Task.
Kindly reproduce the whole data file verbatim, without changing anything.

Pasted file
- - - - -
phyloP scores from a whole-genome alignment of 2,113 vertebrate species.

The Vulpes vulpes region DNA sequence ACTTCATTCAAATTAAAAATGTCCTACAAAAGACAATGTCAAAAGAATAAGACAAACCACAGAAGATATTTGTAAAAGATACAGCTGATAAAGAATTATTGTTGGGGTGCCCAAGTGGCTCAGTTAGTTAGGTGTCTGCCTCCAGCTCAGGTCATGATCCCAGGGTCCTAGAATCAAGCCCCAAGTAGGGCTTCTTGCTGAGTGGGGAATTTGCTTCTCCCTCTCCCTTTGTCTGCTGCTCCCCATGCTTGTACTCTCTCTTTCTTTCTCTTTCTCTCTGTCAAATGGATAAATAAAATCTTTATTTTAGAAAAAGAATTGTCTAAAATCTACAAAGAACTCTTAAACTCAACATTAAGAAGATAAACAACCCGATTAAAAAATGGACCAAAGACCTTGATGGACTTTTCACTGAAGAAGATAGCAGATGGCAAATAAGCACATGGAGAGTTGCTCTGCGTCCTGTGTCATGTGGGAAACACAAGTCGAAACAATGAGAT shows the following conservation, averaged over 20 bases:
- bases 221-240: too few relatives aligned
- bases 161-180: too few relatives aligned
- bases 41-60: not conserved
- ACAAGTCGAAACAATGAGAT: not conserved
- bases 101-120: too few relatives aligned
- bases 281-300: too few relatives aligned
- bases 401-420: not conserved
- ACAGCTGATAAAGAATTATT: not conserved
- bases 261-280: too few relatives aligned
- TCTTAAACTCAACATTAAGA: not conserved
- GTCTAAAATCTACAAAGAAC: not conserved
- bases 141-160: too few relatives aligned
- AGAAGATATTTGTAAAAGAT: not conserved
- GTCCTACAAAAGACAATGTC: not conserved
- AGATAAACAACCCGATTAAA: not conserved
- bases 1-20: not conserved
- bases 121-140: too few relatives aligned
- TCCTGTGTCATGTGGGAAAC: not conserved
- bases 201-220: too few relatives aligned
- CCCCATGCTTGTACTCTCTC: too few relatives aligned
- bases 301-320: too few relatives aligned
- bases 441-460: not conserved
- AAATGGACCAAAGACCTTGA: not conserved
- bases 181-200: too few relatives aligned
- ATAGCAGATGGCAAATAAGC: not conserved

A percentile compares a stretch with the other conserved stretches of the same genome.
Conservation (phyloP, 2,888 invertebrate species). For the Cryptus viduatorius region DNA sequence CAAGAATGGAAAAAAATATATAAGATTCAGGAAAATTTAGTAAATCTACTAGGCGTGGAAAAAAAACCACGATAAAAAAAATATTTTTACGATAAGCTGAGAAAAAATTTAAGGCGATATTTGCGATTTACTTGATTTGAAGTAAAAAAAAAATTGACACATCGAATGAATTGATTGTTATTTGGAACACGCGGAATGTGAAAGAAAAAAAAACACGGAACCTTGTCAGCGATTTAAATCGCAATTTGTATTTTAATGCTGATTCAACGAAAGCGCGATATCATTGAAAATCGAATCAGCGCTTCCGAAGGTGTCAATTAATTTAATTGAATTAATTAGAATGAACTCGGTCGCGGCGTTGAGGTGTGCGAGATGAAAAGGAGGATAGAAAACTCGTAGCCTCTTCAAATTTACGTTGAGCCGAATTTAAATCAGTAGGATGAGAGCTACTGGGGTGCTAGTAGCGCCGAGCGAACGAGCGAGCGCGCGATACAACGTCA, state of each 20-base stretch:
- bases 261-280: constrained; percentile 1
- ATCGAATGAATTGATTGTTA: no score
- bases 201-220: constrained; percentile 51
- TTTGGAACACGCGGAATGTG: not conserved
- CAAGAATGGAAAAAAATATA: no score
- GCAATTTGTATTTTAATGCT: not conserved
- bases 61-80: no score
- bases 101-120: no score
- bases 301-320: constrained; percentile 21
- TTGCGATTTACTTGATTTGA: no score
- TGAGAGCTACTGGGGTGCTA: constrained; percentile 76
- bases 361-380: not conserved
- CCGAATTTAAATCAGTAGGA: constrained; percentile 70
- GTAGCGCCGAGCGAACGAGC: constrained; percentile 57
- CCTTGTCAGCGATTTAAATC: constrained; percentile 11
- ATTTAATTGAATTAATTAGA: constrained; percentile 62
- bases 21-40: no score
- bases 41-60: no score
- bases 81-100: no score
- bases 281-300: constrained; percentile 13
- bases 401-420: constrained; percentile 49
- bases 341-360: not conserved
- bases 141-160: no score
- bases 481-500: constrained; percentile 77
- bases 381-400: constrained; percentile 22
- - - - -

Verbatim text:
phyloP scores from a whole-genome alignment of 2,113 vertebrate species.

The Vulpes vulpes region DNA sequence ACTTCATTCAAATTAAAAATGTCCTACAAAAGACAATGTCAAAAGAATAAGACAAACCACAGAAGATATTTGTAAAAGATACAGCTGATAAAGAATTATTGTTGGGGTGCCCAAGTGGCTCAGTTAGTTAGGTGTCTGCCTCCAGCTCAGGTCATGATCCCAGGGTCCTAGAATCAAGCCCCAAGTAGGGCTTCTTGCTGAGTGGGGAATTTGCTTCTCCCTCTCCCTTTGTCTGCTGCTCCCCATGCTTGTACTCTCTCTTTCTTTCTCTTTCTCTCTGTCAAATGGATAAATAAAATCTTTATTTTAGAAAAAGAATTGTCTAAAATCTACAAAGAACTCTTAAACTCAACATTAAGAAGATAAACAACCCGATTAAAAAATGGACCAAAGACCTTGATGGACTTTTCACTGAAGAAGATAGCAGATGGCAAATAAGCACATGGAGAGTTGCTCTGCGTCCTGTGTCATGTGGGAAACACAAGTCGAAACAATGAGAT shows the following conservation, averaged over 20 bases:
- bases 221-240: too few relatives aligned
- bases 161-180: too few relatives aligned
- bases 41-60: not conserved
- ACAAGTCGAAACAATGAGAT: not conserved
- bases 101-120: too few relatives aligned
- bases 281-300: too few relatives aligned
- bases 401-420: not conserved
- ACAGCTGATAAAGAATTATT: not conserved
- bases 261-280: too few relatives aligned
- TCTTAAACTCAACATTAAGA: not conserved
- GTCTAAAATCTACAAAGAAC: not conserved
- bases 141-160: too few relatives aligned
- AGAAGATATTTGTAAAAGAT: not conserved
- GTCCTACAAAAGACAATGTC: not conserved
- AGATAAACAACCCGATTAAA: not conserved
- bases 1-20: not conserved
- bases 121-140: too few relatives aligned
- TCCTGTGTCATGTGGGAAAC: not conserved
- bases 201-220: too few relatives aligned
- CCCCATGCTTGTACTCTCTC: too few relatives aligned
- bases 301-320: too few relatives aligned
- bases 441-460: not conserved
- AAATGGACCAAAGACCTTGA: not conserved
- bases 181-200: too few relatives aligned
- ATAGCAGATGGCAAATAAGC: not conserved

A percentile compares a stretch with the other conserved stretches of the same genome.
Conservation (phyloP, 2,888 invertebrate species). For the Cryptus viduatorius region DNA sequence CAAGAATGGAAAAAAATATATAAGATTCAGGAAAATTTAGTAAATCTACTAGGCGTGGAAAAAAAACCACGATAAAAAAAATATTTTTACGATAAGCTGAGAAAAAATTTAAGGCGATATTTGCGATTTACTTGATTTGAAGTAAAAAAAAAATTGACACATCGAATGAATTGATTGTTATTTGGAACACGCGGAATGTGAAAGAAAAAAAAACACGGAACCTTGTCAGCGATTTAAATCGCAATTTGTATTTTAATGCTGATTCAACGAAAGCGCGATATCATTGAAAATCGAATCAGCGCTTCCGAAGGTGTCAATTAATTTAATTGAATTAATTAGAATGAACTCGGTCGCGGCGTTGAGGTGTGCGAGATGAAAAGGAGGATAGAAAACTCGTAGCCTCTTCAAATTTACGTTGAGCCGAATTTAAATCAGTAGGATGAGAGCTACTGGGGTGCTAGTAGCGCCGAGCGAACGAGCGAGCGCGCGATACAACGTCA, state of each 20-base stretch:
- bases 261-280: constrained; percentile 1
- ATCGAATGAATTGATTGTTA: no score
- bases 201-220: constrained; percentile 51
- TTTGGAACACGCGGAATGTG: not conserved
- CAAGAATGGAAAAAAATATA: no score
- GCAATTTGTATTTTAATGCT: not conserved
- bases 61-80: no score
- bases 101-120: no score
- bases 301-320: constrained; percentile 21
- TTGCGATTTACTTGATTTGA: no score
- TGAGAGCTACTGGGGTGCTA: constrained; percentile 76
- bases 361-380: not conserved
- CCGAATTTAAATCAGTAGGA: constrained; percentile 70
- GTAGCGCCGAGCGAACGAGC: constrained; percentile 57
- CCTTGTCAGCGATTTAAATC: constrained; percentile 11
- ATTTAATTGAATTAATTAGA: constrained; percentile 62
- bases 21-40: no score
- bases 41-60: no score
- bases 81-100: no score
- bases 281-300: constrained; percentile 13
- bases 401-420: constrained; percentile 49
- bases 341-360: not conserved
- bases 141-160: no score
- bases 481-500: constrained; percentile 77
- bases 381-400: constrained; percentile 22